A papilloma virus, hence the name.
"...any genital HPV prevalence among adults aged 18–59, was 42.5% in the total population, 45.2% among men and 39.9% among women; high-risk genital HPV prevalence was 22.7% in the total population, 25.1% among men and 20.4% among women. (PubMed). Frank Drebin had it right.
In heterosexual men, the prevalence of HPV was 18.7% at the penis, 13.1% at the scrotum, 7.9% at the perineal/perianal region, and 21.0% at any site (PubMed). In homosexual men it was 18.5% at the penis, 17.1% at the scrotum, 33.0% at the perineal/ perianal region, 42.4% in the anal canal, and 48.0% at any site (PubMed).
Risk of spread in discordant couples is 3.5/100 person months or a per-partnership transmission probability of 0.20 which is a number not even statisticians understand (PubMed). You want to know risk per episode of sex.
Veneral warts, cancer of the cervix, rectum, and oral pharyngeal cancer (I wonder how it gets to the throat?) (PubMed).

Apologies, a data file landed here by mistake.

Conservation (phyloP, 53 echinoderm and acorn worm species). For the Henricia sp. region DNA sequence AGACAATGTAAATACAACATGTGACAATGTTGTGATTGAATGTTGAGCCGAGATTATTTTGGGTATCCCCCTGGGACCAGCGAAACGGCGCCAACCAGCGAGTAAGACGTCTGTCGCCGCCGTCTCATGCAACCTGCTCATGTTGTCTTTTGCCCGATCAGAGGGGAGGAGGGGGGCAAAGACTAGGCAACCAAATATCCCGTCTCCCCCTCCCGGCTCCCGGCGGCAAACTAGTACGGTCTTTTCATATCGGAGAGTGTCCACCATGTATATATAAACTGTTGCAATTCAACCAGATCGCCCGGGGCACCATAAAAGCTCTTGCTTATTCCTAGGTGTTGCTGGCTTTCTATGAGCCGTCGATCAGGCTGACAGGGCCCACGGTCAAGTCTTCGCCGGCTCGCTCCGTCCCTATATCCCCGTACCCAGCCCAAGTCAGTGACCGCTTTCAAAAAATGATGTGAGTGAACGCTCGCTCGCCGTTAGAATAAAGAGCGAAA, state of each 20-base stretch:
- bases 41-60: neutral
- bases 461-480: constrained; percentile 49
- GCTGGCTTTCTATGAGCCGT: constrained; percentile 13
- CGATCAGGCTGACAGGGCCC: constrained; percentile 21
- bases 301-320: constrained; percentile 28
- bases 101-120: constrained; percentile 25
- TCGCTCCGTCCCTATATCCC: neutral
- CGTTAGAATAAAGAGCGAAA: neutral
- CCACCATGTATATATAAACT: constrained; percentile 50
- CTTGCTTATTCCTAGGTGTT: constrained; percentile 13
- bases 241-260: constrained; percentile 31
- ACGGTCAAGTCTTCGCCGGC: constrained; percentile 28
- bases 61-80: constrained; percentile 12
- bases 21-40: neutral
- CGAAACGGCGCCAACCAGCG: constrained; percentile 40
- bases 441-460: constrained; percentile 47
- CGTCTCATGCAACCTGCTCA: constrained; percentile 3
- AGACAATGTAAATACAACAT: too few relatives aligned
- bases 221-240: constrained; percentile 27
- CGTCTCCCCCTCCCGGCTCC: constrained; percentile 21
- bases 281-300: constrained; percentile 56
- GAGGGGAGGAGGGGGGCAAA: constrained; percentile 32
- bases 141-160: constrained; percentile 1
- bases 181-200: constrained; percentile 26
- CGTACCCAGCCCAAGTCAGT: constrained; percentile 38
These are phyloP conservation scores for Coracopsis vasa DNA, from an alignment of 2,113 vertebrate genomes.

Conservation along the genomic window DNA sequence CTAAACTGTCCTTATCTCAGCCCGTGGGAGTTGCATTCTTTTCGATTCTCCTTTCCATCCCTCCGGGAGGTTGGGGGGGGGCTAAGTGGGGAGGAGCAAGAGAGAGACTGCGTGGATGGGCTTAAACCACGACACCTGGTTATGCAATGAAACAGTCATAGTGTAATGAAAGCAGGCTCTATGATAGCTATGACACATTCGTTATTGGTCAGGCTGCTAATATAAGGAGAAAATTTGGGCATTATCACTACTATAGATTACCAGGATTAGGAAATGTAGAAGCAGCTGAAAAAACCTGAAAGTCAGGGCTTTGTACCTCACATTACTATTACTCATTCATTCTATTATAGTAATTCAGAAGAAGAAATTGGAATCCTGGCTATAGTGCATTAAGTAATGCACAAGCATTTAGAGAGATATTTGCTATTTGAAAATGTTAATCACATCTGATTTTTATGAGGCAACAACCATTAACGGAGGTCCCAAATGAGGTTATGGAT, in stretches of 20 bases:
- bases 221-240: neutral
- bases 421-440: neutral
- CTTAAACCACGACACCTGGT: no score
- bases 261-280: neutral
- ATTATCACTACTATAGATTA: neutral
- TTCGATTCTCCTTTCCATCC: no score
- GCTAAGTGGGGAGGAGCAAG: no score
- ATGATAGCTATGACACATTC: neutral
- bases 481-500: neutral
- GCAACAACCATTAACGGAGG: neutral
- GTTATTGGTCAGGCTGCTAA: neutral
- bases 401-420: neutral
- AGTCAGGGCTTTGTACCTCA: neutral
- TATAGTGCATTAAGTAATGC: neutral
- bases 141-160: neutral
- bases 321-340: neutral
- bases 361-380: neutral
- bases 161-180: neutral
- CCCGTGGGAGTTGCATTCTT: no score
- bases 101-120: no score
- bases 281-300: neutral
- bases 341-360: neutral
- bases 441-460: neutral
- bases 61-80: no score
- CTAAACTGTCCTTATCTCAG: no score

There is a vaccine. It prevents cancer. That should be considered a good thing.
Besides females, "Advisory Committee on Immunization Practices (ACIP) recommended routine use of quadrivalent human papillomavirus (HPV) vaccine in males aged 11 or 12 years. ACIP also recommended vaccination with HPV4 for males aged 13 through 21 years who have not been vaccinated previously or who have not completed the 3-dose series; males aged 22 through 26 years may be vaccinated. (MMWR)"
The vaccine will not lead to more or risker sex: "HPV vaccine-related risk perceptions were not associated with sexual initiation or age of sexual initiation, providing further support that HPV vaccine-related risk perceptions are unlikely to lead to riskier sexual behaviors (PubMed)", although if concerned an early death from cancer will lead to less sex.
Herd immunity works. Vaccination of females leads to decreased disease in unvaccinated females and in males, the vector.